By Kailei Richardson
When I read on Target Market News that it wasn’t CNN’s “Black in America 2” that took the #1 spot of black households last week but rather it was BET’s “Tiny & Toya,” I was more than heated! Maybe it was my disconcertion with BET and/or the lack of diverse images of Black Americans on television; or maybe it’s the unfortunate reality that though the most powerful couple in the United States is educated and Black, the media continues to perpetuate the stereotypes.
So why is it that shows like Tiny & Toya, Flava of Love, and The Real Housewives of Atlanta receive higher ratings than CNN’s “Black in America 2,” TV One’s “Unsung,” or former sitcom “Girlfriends”? Is it that less stereotypical images of blacks are not considered compelling TV? Or is it that the demand for more positive images is just not there? Perhaps Centric’s upcoming Keeping Up With the Jonses and some of OWN‘s programming will generate more ratings than its predecessors, but only time will tell. In the meantime, tell us what you think!
Last night, Jamie Foxx played host to BET’s annual music awards celebration. In light of Michael Jackson’s passing, the folks at BET changed gears to put on a show that would reflect and honor his memory. If you were on Twitter or Facebook then you know just how many people were updating their status or tweeting in real time throughout the program. Did you watch the show? If so, what did you think about it?
If you have not seen it yet, BET has a new show as a partnership with Procter & Gamble called “My Black is Beautiful,” under the same name as a site P&G launched to celebrate the “beauty of every African-American woman.” Hosted by actress Tasha Smith, the show covers topics related to black women’s beauty including Michelle Obama’s influence on black beauty, colors to complement black women’s skin tones, hair trends, positive body image and self esteem. I must say, I was excited to see such positive programming on BET. I went to their website to see what additional content and information they had related to the subject matter and was surprised at what I discovered. The show’s homepage on BET.com includes an image linked to the latest episode (OK, makes sense). Underneath that was a section on “More on Skincare” (Great! Maybe I can learn something). Also in this section was an image of Meagan Good with the caption, “Avoid these hair and make up faux pas”. I clicked on the image and discovered that these were not tips on what not to do but rather harsh commentary reminiscent of the “Fashion Police” cartoons I used to see in the back of hair magazines back in the day. Statements like “Wake up Golden [Brooks]! Put on a little mascara already!” and “What is that on Mel B’s head? Is it a hat, a honey bun or a turtle?” Though I am guilty of occasionally checking out gossip blogs that certainly have made statements more severe, my disappointment came primarily from the placement of this content. Here they are celebrating “Black beauty,” but in the same breath, on the same page, blatantly criticizing the same beautiful black women. Is tearing each other down so commonplace and “normal” that we can’t even have one Web page of positive images and content about black women?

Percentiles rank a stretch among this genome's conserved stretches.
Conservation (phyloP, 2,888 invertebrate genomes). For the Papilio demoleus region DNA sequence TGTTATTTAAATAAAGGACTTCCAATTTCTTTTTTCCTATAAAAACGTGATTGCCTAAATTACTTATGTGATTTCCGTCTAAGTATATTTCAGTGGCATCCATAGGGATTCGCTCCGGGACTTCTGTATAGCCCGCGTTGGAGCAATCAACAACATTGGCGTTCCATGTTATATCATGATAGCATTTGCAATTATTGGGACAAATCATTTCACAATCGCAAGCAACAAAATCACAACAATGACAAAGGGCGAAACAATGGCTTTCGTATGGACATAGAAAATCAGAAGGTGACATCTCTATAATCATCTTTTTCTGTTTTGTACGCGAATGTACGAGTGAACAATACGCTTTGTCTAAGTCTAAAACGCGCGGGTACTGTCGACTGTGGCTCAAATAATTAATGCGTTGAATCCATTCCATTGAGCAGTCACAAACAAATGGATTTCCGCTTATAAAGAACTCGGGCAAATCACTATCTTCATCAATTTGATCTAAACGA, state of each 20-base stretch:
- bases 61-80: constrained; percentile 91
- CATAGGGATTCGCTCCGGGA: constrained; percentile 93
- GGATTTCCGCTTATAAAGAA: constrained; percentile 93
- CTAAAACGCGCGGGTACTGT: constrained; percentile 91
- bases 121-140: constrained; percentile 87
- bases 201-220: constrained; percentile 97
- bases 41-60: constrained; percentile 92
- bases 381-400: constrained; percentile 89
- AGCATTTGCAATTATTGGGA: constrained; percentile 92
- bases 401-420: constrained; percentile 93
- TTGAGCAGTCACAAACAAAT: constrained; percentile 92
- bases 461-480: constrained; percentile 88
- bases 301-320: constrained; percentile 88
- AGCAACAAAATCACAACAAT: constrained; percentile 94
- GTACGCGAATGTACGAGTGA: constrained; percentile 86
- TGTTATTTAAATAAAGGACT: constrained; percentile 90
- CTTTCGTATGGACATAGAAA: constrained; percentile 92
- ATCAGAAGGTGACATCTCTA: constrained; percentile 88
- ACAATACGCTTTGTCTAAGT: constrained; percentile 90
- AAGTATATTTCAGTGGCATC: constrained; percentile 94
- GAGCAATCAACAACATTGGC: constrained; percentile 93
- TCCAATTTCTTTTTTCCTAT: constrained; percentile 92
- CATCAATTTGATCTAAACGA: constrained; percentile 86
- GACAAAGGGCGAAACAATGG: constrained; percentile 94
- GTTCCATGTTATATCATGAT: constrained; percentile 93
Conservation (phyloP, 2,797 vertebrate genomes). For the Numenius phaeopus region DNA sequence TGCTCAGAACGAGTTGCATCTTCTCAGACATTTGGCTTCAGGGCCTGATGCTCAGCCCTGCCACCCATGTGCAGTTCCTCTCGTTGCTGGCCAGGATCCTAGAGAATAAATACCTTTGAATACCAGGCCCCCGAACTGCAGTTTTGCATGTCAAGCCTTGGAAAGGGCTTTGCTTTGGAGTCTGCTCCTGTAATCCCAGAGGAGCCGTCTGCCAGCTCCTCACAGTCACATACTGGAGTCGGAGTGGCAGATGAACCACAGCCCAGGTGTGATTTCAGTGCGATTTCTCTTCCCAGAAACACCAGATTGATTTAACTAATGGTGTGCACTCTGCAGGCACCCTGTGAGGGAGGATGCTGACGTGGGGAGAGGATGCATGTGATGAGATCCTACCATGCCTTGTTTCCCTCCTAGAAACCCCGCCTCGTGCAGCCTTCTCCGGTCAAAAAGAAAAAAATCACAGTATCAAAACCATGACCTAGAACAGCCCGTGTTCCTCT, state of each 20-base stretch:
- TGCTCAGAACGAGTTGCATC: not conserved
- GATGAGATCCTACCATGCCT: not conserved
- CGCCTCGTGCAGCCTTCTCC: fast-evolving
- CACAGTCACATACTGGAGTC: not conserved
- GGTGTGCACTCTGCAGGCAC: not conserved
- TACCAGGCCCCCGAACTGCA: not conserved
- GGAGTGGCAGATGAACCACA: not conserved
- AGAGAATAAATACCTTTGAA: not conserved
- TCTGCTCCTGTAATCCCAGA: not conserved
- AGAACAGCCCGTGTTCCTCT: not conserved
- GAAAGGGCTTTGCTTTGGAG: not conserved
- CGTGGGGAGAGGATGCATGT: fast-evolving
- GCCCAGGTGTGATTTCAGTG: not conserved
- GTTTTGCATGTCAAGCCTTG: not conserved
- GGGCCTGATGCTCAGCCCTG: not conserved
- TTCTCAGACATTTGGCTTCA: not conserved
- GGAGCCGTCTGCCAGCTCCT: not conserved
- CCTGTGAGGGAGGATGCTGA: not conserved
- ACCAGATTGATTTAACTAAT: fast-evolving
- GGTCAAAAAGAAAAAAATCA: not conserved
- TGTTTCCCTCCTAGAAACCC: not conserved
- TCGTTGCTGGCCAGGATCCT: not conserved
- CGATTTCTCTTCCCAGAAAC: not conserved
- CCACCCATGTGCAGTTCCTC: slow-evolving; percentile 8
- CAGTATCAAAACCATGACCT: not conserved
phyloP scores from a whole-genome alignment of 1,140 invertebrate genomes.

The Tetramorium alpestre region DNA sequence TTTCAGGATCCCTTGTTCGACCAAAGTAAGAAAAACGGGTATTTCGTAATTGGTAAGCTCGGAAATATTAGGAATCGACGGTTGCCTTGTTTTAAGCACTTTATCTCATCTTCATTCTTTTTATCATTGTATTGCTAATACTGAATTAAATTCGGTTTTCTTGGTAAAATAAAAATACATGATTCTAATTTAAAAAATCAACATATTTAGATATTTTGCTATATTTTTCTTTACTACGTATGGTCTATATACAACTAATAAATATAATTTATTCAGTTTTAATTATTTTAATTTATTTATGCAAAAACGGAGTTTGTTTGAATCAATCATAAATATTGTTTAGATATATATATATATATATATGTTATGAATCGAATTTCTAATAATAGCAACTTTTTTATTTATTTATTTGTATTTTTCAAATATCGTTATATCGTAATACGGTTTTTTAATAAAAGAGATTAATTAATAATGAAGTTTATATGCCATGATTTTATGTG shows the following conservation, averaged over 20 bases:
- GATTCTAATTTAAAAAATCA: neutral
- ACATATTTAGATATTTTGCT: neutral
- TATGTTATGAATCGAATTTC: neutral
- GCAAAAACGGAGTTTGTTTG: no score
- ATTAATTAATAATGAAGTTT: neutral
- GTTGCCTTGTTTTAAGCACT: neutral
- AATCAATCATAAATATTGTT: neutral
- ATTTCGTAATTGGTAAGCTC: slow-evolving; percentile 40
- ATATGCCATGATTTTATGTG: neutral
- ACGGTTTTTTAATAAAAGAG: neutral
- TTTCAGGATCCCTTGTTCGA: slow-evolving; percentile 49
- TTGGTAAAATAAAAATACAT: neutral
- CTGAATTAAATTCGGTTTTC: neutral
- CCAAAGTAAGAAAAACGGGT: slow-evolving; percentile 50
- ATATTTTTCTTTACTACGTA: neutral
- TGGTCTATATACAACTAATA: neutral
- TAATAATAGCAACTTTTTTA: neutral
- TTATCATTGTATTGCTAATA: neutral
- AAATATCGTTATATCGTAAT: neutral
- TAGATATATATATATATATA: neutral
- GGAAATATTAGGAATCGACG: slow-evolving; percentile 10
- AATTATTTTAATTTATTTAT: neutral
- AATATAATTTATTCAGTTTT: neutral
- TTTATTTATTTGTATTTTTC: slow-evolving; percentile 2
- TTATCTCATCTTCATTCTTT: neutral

A couple weeks ago BET launched Harlem Heights, its new reality series featuring attractive, upwardly-mobile 20-somethings living in Harlem. With a huge product integration deal from J&J and lots of shots of local hot spots, Harlem Heights has often been compared to MTV’s The Hills.
Now that it has been on for a couple weeks, we want to know what you think about BET’s attempt at showing the “young black elite.” Do you think Harlem Heights is win for BET? Do you think it is a positive portrayal of Black America? Let us know your thoughts!